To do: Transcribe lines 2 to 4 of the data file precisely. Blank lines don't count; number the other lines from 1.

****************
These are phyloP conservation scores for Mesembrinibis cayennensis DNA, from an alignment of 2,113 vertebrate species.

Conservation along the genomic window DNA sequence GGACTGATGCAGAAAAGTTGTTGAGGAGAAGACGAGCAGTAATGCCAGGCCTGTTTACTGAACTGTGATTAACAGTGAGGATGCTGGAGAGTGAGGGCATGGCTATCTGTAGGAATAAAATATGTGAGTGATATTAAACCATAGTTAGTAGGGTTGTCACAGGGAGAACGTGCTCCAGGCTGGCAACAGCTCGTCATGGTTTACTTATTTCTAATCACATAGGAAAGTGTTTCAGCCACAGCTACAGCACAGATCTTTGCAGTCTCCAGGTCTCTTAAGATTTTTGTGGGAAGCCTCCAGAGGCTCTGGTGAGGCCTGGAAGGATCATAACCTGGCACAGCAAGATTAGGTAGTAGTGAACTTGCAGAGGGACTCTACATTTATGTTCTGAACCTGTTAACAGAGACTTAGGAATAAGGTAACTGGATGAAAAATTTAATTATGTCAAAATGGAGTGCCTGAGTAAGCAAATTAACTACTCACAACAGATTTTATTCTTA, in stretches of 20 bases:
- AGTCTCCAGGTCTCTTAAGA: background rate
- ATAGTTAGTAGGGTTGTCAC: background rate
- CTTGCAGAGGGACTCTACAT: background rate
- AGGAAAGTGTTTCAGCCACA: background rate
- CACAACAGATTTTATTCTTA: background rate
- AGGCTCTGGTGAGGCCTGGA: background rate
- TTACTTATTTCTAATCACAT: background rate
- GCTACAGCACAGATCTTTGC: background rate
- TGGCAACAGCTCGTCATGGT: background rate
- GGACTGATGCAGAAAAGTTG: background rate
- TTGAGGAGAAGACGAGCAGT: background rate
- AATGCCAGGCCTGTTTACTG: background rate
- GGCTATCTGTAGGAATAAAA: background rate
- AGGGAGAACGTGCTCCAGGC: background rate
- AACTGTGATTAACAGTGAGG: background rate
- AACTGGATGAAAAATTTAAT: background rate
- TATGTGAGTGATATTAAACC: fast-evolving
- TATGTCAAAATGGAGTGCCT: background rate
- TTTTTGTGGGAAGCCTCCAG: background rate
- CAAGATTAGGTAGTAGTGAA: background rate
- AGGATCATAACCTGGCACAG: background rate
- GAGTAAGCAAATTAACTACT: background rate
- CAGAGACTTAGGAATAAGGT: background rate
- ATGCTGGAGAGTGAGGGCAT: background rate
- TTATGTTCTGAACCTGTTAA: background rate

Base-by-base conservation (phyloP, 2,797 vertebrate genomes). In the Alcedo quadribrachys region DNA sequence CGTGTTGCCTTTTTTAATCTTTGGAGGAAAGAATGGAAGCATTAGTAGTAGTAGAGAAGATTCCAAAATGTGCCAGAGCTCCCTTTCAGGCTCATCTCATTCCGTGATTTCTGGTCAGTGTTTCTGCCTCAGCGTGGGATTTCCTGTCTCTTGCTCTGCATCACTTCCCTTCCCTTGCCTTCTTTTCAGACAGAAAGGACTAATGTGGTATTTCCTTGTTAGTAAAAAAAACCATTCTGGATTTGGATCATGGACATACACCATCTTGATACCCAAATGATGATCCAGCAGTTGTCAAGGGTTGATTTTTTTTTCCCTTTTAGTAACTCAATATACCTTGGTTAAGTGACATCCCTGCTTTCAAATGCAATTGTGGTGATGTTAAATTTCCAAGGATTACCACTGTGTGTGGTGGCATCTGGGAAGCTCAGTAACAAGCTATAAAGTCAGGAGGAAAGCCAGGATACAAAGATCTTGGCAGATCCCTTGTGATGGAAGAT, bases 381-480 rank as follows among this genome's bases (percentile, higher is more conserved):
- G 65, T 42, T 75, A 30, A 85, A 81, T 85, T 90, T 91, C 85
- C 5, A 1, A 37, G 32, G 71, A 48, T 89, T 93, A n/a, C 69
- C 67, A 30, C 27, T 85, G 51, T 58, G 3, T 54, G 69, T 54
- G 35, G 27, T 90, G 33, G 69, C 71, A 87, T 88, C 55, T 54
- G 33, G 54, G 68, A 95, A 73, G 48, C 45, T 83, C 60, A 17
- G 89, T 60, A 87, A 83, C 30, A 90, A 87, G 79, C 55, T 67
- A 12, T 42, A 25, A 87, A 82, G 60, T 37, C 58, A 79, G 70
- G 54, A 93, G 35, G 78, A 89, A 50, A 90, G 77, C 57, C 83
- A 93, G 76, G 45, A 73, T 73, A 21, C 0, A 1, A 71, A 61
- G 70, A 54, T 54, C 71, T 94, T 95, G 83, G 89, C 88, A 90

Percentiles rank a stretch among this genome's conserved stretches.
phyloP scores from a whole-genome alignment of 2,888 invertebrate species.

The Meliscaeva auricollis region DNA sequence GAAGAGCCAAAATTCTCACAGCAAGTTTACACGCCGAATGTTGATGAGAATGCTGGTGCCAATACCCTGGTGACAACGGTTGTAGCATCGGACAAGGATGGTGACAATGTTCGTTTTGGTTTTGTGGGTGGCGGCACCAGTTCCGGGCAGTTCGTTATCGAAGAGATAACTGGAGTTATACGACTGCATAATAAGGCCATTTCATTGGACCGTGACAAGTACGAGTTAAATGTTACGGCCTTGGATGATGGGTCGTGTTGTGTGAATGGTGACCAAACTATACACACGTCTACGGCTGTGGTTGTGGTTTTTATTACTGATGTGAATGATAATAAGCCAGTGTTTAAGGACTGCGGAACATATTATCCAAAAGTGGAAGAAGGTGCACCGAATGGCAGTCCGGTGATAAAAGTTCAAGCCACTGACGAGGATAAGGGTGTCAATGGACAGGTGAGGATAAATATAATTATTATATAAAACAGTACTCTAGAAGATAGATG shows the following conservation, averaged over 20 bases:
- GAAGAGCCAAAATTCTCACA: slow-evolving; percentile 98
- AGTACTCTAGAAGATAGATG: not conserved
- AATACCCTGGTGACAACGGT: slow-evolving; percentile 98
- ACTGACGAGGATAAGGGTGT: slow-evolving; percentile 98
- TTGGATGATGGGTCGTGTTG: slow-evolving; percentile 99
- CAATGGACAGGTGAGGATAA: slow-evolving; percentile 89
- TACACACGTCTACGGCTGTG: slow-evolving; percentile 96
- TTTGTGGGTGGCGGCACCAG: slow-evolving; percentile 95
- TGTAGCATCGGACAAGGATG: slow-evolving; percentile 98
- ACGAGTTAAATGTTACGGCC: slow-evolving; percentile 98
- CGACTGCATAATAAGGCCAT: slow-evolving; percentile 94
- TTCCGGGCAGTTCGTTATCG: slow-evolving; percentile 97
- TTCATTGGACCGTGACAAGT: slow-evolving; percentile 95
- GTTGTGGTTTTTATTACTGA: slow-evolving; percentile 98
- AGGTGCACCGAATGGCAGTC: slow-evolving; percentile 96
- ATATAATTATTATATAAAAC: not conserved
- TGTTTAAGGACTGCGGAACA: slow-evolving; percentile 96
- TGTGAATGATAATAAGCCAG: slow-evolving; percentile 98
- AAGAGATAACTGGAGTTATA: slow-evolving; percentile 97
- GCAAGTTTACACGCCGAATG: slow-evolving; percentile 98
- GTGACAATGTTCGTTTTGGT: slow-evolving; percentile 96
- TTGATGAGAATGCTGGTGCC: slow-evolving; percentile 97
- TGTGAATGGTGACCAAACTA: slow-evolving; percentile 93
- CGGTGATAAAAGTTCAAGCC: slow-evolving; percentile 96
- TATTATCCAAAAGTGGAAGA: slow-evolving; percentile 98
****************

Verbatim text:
Conservation along the genomic window DNA sequence GGACTGATGCAGAAAAGTTGTTGAGGAGAAGACGAGCAGTAATGCCAGGCCTGTTTACTGAACTGTGATTAACAGTGAGGATGCTGGAGAGTGAGGGCATGGCTATCTGTAGGAATAAAATATGTGAGTGATATTAAACCATAGTTAGTAGGGTTGTCACAGGGAGAACGTGCTCCAGGCTGGCAACAGCTCGTCATGGTTTACTTATTTCTAATCACATAGGAAAGTGTTTCAGCCACAGCTACAGCACAGATCTTTGCAGTCTCCAGGTCTCTTAAGATTTTTGTGGGAAGCCTCCAGAGGCTCTGGTGAGGCCTGGAAGGATCATAACCTGGCACAGCAAGATTAGGTAGTAGTGAACTTGCAGAGGGACTCTACATTTATGTTCTGAACCTGTTAACAGAGACTTAGGAATAAGGTAACTGGATGAAAAATTTAATTATGTCAAAATGGAGTGCCTGAGTAAGCAAATTAACTACTCACAACAGATTTTATTCTTA, in stretches of 20 bases:
- AGTCTCCAGGTCTCTTAAGA: background rate
- ATAGTTAGTAGGGTTGTCAC: background rate